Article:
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Table 2Electrical four-point resistivity measurements as a diagnostic of dopant activation for 20 nm thick Si:Sb films grown on p-type silicon wafers.

Prior to processing the TIS wafers at LL, vapor phase decomposition (VPD) analysis was done on one of the wafers to characterize contamination levels. No gold contamination was detectable and contamination levels for other monitored metal elements were low, permitting subsequent processing in the silicon device clean rooms at LL. Metallic contamination is of primary concern for the facility, as high-quality CCDs are fabricated in the same chamber.

Several different preparation steps were performed on different wafers within the set to determine the most essential steps for controlling the quality of the wafer MBE processing. Table 3 reports the results from these 10 nm thick MBE at 1.25e20cm3 samples. Prior to MBE growth, the thinned wafers from TIS were cleaned in a variety of ways, as listed in Table 3. Etching and cleaning techniques prior to the MBE Sb-layer doping included hydrofluoric acid (HF) dip and Piranha (H2O2+H2SO4), and a VPD analysis preparation (HF vapor+HF droplet). Figure 6 describes the RHEED analyses from several wafers in the test set. Inspection of RHEED imaging shows that a wafer processed using all three of these steps (w6) has the sharpest diffraction features. The measured film quality was also the best for w6. Its calculated Sb activation fraction of 26% (Table 3) is a good start, but would benefit from further optimization work. Further MBE doping and activation testing is pending, including the addition of a post-MBE H2 sintering step.

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Table 3Electrical four-point resistivity measurements as a diagnostic of dopant activation for 10 nm thick Si:Sb films grown on thinned TIS wafers.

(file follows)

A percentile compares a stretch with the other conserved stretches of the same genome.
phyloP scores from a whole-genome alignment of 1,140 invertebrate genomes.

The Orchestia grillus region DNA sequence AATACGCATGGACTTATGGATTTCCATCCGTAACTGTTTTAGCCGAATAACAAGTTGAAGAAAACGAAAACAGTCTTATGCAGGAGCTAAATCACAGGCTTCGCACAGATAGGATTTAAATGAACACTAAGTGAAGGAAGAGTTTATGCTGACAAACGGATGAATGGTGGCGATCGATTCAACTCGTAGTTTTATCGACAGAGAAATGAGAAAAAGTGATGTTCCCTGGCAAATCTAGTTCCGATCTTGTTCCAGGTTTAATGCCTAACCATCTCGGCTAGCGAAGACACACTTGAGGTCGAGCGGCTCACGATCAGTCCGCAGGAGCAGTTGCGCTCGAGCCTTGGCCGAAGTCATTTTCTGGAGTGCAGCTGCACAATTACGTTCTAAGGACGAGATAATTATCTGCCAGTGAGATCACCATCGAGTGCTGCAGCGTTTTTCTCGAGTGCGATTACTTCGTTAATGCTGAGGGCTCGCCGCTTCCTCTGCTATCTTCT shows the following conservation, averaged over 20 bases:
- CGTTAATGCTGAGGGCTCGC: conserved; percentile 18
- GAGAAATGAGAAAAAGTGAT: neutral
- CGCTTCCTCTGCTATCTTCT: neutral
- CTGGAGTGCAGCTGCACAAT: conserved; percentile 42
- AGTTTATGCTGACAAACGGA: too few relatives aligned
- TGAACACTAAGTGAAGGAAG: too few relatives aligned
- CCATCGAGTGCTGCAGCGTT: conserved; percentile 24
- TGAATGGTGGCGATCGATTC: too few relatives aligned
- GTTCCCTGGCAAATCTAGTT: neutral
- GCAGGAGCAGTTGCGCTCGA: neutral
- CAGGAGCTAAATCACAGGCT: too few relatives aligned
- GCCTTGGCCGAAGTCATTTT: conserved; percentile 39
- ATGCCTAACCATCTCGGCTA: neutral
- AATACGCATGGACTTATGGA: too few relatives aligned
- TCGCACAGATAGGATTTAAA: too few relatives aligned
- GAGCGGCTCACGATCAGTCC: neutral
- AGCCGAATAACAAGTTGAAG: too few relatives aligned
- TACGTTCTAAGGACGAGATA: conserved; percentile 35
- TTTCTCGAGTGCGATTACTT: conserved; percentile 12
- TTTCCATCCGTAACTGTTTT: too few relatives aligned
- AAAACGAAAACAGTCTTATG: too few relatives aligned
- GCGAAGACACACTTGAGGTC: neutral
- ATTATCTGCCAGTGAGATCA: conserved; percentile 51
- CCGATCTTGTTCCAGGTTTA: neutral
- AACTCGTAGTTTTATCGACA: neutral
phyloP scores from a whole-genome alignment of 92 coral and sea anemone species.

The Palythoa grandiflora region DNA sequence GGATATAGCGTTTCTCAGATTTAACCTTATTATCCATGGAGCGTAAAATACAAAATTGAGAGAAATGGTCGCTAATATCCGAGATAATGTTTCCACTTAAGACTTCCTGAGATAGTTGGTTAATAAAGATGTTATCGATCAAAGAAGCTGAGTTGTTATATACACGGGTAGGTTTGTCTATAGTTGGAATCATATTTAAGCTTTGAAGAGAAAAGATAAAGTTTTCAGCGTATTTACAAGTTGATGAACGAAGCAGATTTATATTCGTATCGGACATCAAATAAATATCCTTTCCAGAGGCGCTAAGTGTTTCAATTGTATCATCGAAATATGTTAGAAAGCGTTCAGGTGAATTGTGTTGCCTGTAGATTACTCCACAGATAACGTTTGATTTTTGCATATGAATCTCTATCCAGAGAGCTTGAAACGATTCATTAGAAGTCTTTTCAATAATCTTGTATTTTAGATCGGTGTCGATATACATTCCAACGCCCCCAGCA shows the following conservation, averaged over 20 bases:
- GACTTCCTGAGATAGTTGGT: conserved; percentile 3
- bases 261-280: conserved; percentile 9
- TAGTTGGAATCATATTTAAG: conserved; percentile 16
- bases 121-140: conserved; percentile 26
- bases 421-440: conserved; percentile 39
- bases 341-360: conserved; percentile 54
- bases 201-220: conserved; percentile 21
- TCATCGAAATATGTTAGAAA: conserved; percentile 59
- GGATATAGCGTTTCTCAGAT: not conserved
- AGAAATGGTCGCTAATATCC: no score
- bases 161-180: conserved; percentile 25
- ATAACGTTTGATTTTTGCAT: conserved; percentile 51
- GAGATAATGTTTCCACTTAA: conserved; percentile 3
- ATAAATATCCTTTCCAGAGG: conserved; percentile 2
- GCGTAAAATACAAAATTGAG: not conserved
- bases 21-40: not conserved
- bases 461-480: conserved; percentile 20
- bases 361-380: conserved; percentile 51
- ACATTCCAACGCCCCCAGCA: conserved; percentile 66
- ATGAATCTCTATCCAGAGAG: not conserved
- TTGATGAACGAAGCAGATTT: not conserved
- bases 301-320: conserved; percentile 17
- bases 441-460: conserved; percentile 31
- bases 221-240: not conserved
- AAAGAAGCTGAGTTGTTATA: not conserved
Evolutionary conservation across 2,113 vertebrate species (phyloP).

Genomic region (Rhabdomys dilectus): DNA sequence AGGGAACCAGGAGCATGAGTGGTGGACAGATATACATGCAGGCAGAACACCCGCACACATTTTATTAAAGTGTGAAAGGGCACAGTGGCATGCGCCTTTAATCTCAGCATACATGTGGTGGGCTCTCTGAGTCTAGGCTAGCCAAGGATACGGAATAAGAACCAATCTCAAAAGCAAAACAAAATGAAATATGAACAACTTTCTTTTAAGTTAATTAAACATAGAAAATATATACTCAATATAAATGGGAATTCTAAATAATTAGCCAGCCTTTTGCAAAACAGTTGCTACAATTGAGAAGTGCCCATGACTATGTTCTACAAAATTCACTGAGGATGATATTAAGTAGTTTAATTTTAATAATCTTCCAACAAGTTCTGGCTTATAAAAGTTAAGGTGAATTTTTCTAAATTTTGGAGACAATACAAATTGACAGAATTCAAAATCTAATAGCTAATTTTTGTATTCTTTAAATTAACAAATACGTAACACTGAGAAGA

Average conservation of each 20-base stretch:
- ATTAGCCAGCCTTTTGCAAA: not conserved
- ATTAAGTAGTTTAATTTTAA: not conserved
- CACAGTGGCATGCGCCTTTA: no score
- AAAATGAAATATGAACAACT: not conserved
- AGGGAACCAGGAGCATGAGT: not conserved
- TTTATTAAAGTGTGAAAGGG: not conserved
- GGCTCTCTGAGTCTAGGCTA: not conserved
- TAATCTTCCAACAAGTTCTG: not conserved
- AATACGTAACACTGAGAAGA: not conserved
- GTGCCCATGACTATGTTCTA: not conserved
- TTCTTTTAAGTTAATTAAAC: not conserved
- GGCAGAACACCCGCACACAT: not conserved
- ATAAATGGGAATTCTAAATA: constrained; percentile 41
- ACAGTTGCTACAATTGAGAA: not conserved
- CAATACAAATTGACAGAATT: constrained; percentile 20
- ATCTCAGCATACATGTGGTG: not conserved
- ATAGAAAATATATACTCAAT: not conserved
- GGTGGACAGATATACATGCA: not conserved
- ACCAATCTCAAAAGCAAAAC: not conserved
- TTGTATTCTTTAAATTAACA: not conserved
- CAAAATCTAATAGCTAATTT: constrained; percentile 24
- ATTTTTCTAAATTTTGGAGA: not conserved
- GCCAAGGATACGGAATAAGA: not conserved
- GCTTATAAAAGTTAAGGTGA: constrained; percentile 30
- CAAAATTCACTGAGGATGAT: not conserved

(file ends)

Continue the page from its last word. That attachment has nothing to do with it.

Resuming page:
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Fig. 6
F6 :

Reflection high-energy electron diffraction imaging of the silicon wafers processed by MIT Lincoln Laboratory using a variety of methods to determine the best processing steps to enhance the far-UV responsivity. Top: testing of several cleaning techniques, including HF dip and Piranha (H2O2+H2SO4), and a vapor phase decomposition preparation (HF vapor+HF droplet) prior to the MBE Sb-layer doping step, showed that all three steps used on w6 (at top right) worked best. Bottom: When applied to thinner wafers, more sophisticated combinations of cleaning techniques show good crystallinity prior to growth.

We completed detailed analyses on the process for doping thinned silicon PIN wafers with Sb, which is the key innovation needed to further enhance the UV-optimized TIS devices for science applications in the far-UV (100 to 200 nm) bandpass. As mentioned, the standard process at LL has been MBE of boron-doped Si on CCD imagers, so this represented a significant departure from established technology. Key achievements to date for the present study include the following: (1) a dozen silicon test wafers were fabricated by TIS, and shipped to and accepted by LL for MBE process setup; (2) preliminary far-UV detector QE simulation runs completed by TIS to aid MBE layer design validated the concept for UV optimization using a 20 nm depth of Sb-doped MBE on the backside of silicon PIN wafers; (3) both array and discrete detector fabrication was completed through the pre-MBE step; and (4) initial testing of the MBE doping process was performed on monitoring wafers, with detailed quality assessments.

Key metrics for the future viability of this UV-optimized silicon PIN array technology include the activation of the doping material within the intrinsic layer, which increases the conductivity and alters the Fermi level of the passivation layer. Both conductivity and Fermi level are important because the former prevents charge build-up in the backside and the latter creates a field that repels signal holes from recombining on the back surface. Both adequate conductivity and Fermi level must be achieved with a layer that is 10nm thick and dopant concentration of >1e19cm3. Good activation fractions of 71 and 92% have been achieved for two early-test wafers with epitaxial growth of 20 nm thick films. Higher Sb source temperatures result in a desirable sheet resistance of <2/sq even with a thinner dopant layer thickness of 10nm. While these initial results are very promising, our expectation is that additional optimization of the MBE process is achievable, based on the surface segregation effects from an interfacial oxide layer identified through the SIMS analysis shown in Fig. 7.

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Fig. 7
F7 :

Scanning ion mass spectrometry analysis of the preliminary Sb-doped MBE PIN silicon wafers indicates that an undesirable interfacial oxide layer near 20 nm depth exists (i.e., the black bump at 20 nm), but that the Sb doping in the top 5 to 10 nm depth (red and blue) is otherwise as intended.